Palestinian forced to shun Jerusalem polls
None of the electoral candidates represents holy city’s sizeable Palestinian population
Aziz Abu Sarah’s bid to become mayor of occupied Jerusalem was doomed from the start.
A Palestinian businessman and activist born and raised in the city, Abu Sarah was not only breaking a 50-year taboo within his own community, he also faced a legal battle because he is not an Israeli citizen.
Yet even he was surprised at the intense pressure from Israelis and Palestinians alike that upended his campaign.
Municipal elections took place yesterday across Israel, but few cities are being watched as closely as occupied Jerusalem, whose contested status and polarised population have made the race for city hall particularly dramatic - even drawing in rare Palestinian candidates.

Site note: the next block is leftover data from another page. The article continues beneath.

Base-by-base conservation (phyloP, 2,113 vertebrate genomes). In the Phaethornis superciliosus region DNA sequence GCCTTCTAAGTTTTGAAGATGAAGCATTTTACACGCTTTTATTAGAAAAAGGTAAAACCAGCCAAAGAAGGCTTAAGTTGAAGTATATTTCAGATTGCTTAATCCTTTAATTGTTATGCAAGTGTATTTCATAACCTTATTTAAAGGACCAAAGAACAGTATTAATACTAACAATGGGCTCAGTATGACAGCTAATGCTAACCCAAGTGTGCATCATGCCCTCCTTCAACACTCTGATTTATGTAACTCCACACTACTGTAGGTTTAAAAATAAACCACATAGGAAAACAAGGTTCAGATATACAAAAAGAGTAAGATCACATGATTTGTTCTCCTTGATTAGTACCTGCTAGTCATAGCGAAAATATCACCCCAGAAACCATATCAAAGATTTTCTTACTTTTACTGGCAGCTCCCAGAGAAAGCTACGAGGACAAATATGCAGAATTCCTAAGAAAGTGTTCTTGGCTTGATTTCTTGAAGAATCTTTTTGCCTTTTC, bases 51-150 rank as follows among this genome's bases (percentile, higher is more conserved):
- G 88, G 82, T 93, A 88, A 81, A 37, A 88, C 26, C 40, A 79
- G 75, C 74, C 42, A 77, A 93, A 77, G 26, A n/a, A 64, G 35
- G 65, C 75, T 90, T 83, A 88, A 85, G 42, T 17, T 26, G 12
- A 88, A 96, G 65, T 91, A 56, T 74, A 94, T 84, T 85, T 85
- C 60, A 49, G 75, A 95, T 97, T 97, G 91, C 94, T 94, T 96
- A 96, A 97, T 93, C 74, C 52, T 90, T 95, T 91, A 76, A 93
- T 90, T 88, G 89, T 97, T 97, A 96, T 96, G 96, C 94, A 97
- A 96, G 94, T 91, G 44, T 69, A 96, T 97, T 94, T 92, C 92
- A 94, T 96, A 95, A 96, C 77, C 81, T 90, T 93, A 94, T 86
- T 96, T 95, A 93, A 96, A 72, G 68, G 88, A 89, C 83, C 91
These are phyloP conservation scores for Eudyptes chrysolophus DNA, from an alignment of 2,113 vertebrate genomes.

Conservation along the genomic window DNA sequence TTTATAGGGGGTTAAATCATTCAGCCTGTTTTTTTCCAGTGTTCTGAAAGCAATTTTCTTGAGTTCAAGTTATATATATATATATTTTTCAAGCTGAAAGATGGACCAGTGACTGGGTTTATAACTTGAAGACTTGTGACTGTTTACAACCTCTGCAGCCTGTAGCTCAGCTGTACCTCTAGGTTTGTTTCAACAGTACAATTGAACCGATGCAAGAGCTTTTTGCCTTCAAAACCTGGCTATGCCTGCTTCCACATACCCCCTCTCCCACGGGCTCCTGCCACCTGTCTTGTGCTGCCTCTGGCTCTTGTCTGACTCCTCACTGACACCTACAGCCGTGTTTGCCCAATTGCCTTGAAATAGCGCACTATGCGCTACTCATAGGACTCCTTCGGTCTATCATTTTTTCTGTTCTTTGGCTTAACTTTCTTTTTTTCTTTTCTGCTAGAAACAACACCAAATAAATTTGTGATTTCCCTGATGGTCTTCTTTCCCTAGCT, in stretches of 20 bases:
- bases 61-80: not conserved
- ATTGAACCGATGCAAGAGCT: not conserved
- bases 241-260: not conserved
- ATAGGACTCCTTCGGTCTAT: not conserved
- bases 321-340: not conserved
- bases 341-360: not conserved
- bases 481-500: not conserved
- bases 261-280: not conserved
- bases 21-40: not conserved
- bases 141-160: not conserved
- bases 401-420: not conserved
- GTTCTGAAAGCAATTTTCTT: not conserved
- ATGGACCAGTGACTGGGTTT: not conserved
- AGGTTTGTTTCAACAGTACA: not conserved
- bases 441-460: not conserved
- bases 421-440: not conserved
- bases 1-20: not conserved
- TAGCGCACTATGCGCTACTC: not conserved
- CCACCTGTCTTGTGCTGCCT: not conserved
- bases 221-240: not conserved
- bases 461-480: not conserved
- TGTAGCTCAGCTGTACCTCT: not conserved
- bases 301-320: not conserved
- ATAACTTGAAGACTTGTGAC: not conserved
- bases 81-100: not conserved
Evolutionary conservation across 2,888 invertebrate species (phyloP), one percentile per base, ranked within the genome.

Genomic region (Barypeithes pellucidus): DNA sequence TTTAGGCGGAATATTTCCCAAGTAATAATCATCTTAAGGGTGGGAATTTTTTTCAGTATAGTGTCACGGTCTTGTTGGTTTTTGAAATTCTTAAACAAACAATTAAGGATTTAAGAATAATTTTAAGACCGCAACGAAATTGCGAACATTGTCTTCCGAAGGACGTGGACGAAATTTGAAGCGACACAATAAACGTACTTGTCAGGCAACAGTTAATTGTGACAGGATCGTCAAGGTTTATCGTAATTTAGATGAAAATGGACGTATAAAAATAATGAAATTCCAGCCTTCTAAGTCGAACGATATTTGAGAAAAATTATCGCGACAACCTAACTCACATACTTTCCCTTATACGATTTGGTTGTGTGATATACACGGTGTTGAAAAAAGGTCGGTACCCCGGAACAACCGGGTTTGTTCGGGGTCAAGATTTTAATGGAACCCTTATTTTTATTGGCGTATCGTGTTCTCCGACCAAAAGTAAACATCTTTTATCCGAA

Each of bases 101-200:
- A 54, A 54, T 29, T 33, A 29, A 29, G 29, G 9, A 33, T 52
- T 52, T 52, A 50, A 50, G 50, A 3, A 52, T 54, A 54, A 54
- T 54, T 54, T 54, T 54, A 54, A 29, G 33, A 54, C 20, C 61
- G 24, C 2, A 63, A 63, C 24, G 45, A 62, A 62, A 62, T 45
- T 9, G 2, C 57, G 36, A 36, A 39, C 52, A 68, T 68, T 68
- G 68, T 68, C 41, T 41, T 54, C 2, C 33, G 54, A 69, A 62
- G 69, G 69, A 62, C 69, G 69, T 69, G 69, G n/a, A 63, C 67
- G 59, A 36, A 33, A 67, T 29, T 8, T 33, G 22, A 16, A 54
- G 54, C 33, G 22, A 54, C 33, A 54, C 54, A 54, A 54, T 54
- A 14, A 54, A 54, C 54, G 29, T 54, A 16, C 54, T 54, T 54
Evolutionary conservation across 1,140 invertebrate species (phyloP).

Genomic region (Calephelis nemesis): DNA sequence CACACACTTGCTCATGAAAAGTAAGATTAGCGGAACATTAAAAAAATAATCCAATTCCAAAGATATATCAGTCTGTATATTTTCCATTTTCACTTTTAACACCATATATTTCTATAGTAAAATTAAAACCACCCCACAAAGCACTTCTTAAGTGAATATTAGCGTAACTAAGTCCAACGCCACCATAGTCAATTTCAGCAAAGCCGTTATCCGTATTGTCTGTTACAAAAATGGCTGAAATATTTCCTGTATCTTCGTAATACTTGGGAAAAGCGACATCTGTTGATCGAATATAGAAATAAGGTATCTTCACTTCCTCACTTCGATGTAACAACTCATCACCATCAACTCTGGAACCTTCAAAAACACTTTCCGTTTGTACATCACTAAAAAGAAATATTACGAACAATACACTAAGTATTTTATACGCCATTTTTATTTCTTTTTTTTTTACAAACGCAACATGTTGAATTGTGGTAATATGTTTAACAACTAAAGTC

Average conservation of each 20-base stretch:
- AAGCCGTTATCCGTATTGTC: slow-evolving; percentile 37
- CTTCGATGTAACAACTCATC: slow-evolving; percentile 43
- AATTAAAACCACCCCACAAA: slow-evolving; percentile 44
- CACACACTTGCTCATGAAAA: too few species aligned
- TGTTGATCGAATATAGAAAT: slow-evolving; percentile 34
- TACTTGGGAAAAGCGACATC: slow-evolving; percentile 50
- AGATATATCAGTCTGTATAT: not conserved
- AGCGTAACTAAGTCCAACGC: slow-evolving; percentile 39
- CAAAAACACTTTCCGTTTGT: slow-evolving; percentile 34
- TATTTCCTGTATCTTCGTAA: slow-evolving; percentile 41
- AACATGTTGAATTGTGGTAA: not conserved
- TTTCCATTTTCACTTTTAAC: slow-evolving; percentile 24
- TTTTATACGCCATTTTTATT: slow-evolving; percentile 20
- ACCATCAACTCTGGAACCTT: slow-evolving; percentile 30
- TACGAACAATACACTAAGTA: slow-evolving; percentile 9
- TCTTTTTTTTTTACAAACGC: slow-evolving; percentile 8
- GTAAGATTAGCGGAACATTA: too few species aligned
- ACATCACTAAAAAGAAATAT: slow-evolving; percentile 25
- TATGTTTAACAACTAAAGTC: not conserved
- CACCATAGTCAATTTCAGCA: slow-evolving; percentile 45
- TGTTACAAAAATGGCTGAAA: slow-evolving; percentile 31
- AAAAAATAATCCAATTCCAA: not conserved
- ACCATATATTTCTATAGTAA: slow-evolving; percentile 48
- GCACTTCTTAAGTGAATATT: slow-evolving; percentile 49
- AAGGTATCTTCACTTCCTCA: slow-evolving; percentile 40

Five candidates are vying for the coveted job of mayor as incumbent Nir Barkat steps down. None of them represents occupied Jerusalem’s sizable Palestinian population, though.
Abu Sarah had hoped to address that. But Abu Sarah’s dreams were short-lived. After he submitted a petition in the Supreme Court to run for mayor without citizenship, his occupied Jerusalem residency mysteriously came “under review.”
Days after he formally announced his candidacy and his 11-member party, Al Quds Lana, his team started receiving threats. But Ramadan Dabash, head of a separate all-Palestinian party, is continuing with his bid for a place on the 31-seat city council. Dabash said he, too, has been harassed and called a Zionist and collaborator.
Aziz Abu Sarah